Everybody has encountered them – complicated password policies that promise high data safety. To fight hackers capital letters, minimum length, numbers and special characters are often required and were, until a few weeks ago, the recommended standard. But are the passwords you use really as safe as you think they are?
The new password security measures at Grape
In collaboration with one of the leading research centres for Information Security SBA Research, we implemented for our Grape customers the newest password security measures. With help of a safe programming interface at every new registration and change of password, it will be checked if the password that you used has been part of a previous data leak.
In the last years, there were quite a few attacks from hackers, where millions of email addresses and passwords became available on the internet. One of those examples is the data breach at LinkedIn or MySpace that affected many users. Only recently a dataset that comprised 773 million email addresses and 22 million unique passwords appeared online. The service of “Have I been pwned?” is able to recognize if the password has been leaked before. Grape has integrated this interface for the security of our customers. This way we can ensure that only passwords are being used that haven’t been shared online before and therefore supports the password safety of our Grape customers additionally.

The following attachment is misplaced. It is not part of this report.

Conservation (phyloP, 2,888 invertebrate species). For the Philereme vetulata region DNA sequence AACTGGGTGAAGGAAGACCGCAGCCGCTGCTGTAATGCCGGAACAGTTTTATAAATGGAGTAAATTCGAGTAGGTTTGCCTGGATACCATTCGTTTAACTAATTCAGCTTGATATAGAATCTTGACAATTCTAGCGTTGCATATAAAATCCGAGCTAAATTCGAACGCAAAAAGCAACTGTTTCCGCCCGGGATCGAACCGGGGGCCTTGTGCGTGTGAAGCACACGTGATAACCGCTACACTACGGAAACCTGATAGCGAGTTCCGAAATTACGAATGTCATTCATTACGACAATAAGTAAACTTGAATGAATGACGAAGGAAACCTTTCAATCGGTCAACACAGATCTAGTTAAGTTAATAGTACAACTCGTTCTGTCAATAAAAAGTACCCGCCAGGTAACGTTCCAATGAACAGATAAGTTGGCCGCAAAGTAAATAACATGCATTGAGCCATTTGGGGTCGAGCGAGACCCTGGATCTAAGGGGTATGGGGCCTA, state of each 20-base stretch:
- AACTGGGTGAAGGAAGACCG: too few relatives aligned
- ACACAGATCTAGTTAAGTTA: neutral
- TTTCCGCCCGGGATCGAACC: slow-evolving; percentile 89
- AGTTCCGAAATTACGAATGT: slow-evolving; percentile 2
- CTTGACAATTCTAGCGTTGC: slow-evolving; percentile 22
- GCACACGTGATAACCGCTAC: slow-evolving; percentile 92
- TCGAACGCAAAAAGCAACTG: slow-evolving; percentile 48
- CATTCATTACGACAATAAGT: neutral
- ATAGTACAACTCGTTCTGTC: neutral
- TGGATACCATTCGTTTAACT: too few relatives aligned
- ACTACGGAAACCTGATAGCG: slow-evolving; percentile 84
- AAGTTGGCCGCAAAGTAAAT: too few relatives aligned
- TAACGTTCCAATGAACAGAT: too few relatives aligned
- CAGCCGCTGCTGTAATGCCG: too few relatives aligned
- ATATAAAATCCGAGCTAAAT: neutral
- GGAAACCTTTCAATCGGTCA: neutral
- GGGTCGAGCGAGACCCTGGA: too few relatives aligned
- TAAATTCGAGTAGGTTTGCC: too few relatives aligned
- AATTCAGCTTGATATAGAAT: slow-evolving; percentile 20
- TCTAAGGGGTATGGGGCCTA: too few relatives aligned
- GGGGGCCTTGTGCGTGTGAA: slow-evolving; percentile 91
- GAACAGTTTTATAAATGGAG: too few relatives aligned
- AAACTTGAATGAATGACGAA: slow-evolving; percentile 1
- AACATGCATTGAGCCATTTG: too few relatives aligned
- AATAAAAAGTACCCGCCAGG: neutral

Is this process really safer? How does it work?
Locally we transform your password into a total hash consisting out of 40 characters. It is impossible to determine the original characters of the password out of this hash sum. This way we can ensure that with the check at the interface no sensitive data is spilt.
Only the first five characters from the 40-character hash are sent to the server. Therefore, your password never leaves Grape. The server ‘responds’ with approximately 100 hashes that have the same first five characters and that are already available online. Then we check locally if your password is among those 100 hashes. If there is a match, we suggest using a different password that has not been compromised from a previous data breach. Additionally, at every login, the entered email address is also screened to ensure that the email address has not been leaked in the meantime. These mechanisms ensure the highest security measures for your Grape account.
The service is available for the Grape Cloud, as well as the on-premise solution. For the on-premise solution, however, the server has to be reachable and certain network requirements need to be met. Admins of organisations can also deactivate this interface when required. However, we would advise to not do so.
“A hash function allows one to easily verify that some input data maps to a given hash value, but if the input data is unknown, it is deliberately difficult to reconstruct it (or any equivalent alternatives) by knowing the stored hash value. This is used for assuring integrity of transmitted data, and is the building block for HMACs, which provide message authentication.”
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